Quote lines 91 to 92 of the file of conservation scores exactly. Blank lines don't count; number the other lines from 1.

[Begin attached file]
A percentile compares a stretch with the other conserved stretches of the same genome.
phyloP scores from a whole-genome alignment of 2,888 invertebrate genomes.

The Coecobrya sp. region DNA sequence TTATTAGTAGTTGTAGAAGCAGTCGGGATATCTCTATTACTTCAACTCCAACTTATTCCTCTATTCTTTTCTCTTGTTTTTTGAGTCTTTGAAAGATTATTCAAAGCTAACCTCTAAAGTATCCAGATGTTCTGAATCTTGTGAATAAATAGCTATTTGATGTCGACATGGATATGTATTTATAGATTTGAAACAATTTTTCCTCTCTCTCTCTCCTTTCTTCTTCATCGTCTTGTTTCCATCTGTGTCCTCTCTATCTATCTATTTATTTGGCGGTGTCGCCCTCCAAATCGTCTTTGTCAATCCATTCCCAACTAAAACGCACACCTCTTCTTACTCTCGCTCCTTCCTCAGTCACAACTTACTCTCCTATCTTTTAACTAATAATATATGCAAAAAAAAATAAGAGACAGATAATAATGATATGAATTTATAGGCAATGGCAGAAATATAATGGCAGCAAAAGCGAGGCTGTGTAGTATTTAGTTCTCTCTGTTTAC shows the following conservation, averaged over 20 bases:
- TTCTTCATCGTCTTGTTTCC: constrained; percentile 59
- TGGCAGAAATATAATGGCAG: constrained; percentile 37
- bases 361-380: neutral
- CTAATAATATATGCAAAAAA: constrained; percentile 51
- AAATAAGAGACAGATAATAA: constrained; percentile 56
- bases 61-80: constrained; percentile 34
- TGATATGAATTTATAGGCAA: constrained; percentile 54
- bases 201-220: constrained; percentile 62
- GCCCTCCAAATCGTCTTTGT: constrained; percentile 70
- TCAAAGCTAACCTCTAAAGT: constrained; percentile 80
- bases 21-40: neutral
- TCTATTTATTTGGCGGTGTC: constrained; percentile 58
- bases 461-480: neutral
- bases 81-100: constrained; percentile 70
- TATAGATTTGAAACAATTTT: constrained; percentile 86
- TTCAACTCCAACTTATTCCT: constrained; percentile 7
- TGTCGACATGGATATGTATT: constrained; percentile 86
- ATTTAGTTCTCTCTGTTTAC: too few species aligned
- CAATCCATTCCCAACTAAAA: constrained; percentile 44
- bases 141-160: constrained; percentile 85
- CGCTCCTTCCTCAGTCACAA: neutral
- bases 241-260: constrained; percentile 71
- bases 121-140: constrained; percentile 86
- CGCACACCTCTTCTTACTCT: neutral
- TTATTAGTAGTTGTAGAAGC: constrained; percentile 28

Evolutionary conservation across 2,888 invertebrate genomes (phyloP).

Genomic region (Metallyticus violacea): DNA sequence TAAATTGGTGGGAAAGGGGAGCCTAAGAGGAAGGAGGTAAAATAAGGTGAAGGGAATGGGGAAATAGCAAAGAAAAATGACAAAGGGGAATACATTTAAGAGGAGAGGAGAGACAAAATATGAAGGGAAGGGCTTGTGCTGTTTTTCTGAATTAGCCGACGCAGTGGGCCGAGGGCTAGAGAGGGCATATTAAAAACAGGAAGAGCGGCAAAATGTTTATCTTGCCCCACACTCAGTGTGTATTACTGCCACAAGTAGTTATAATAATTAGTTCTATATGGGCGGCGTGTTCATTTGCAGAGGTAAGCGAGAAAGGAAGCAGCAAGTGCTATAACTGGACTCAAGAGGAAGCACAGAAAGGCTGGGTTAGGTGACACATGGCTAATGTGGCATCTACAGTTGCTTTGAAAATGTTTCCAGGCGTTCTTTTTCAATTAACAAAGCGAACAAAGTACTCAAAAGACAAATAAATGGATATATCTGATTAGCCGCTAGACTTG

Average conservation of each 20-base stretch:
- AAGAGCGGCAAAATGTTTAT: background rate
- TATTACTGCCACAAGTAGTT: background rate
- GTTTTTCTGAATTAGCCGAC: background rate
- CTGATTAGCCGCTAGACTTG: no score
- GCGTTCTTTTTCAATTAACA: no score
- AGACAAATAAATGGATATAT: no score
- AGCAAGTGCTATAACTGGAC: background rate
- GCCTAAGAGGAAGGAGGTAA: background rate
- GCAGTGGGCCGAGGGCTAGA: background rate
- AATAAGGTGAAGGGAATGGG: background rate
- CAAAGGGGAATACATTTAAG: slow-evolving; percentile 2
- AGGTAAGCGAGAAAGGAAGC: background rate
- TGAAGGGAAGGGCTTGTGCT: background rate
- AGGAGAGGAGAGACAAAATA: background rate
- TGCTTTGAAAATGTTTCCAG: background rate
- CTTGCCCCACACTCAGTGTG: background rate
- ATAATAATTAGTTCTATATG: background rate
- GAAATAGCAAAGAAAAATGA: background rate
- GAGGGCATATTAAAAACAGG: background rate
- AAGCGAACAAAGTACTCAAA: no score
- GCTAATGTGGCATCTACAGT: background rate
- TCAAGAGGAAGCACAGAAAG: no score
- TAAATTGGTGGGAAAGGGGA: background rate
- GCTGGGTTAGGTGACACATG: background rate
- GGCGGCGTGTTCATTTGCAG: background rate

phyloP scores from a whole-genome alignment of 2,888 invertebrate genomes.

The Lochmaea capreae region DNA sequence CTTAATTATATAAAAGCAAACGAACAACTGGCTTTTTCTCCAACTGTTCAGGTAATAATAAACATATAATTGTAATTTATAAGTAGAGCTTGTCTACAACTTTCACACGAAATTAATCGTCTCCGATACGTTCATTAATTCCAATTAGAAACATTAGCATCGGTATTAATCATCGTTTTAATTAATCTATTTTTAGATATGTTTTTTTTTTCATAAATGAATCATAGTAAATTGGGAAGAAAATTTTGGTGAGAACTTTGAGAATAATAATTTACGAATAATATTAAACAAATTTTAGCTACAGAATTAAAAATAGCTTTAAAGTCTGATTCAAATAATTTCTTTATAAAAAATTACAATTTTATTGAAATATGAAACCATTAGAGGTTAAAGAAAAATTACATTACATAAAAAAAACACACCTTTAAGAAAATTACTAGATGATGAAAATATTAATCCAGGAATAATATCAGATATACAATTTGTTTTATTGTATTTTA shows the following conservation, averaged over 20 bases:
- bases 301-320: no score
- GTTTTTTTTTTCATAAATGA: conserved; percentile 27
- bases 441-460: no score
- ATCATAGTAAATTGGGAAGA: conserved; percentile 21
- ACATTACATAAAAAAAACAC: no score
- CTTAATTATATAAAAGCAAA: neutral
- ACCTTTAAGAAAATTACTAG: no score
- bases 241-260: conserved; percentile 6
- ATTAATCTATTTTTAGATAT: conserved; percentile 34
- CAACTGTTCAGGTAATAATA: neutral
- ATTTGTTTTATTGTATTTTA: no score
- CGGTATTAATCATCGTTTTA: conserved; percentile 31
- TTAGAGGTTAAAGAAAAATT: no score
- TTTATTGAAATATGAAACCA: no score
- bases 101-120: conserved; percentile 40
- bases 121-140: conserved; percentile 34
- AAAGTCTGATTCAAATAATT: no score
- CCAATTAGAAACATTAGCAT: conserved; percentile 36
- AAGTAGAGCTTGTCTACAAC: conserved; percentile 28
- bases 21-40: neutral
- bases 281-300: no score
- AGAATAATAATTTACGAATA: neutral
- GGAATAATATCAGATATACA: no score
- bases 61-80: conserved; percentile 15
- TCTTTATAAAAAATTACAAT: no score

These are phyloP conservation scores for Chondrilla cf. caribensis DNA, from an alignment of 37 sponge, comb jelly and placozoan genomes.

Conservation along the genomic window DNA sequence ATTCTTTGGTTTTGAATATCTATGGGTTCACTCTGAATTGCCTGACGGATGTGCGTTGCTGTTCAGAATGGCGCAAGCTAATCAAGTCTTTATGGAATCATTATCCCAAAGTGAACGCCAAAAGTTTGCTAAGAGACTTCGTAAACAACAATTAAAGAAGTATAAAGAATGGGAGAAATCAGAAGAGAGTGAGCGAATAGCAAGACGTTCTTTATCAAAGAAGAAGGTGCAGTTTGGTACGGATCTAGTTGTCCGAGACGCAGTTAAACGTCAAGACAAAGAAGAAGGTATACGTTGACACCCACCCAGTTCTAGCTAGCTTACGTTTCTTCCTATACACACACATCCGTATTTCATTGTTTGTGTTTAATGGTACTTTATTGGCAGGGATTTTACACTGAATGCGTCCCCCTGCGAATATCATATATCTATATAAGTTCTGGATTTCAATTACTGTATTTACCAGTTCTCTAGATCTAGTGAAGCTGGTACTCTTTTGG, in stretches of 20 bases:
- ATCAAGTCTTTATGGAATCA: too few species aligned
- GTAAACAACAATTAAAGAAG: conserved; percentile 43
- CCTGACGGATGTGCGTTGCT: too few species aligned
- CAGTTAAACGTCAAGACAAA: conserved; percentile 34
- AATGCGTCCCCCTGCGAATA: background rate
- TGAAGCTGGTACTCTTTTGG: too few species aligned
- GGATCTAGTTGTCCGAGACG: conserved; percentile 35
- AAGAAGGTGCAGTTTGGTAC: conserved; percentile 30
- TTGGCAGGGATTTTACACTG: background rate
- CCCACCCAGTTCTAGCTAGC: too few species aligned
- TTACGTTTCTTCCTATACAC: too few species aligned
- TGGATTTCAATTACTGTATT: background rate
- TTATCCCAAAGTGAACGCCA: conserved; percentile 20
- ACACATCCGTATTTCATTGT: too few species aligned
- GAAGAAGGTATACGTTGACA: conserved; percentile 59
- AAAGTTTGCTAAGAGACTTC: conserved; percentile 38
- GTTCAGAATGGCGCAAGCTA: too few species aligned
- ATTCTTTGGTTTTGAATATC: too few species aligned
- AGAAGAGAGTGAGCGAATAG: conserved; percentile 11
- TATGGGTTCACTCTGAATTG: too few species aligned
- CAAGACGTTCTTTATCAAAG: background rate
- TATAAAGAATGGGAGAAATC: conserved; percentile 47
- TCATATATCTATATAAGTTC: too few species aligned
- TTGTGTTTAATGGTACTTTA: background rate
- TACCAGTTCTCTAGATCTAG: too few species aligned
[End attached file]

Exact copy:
- TGAAGCTGGTACTCTTTTGG: too few species aligned
- GGATCTAGTTGTCCGAGACG: conserved; percentile 35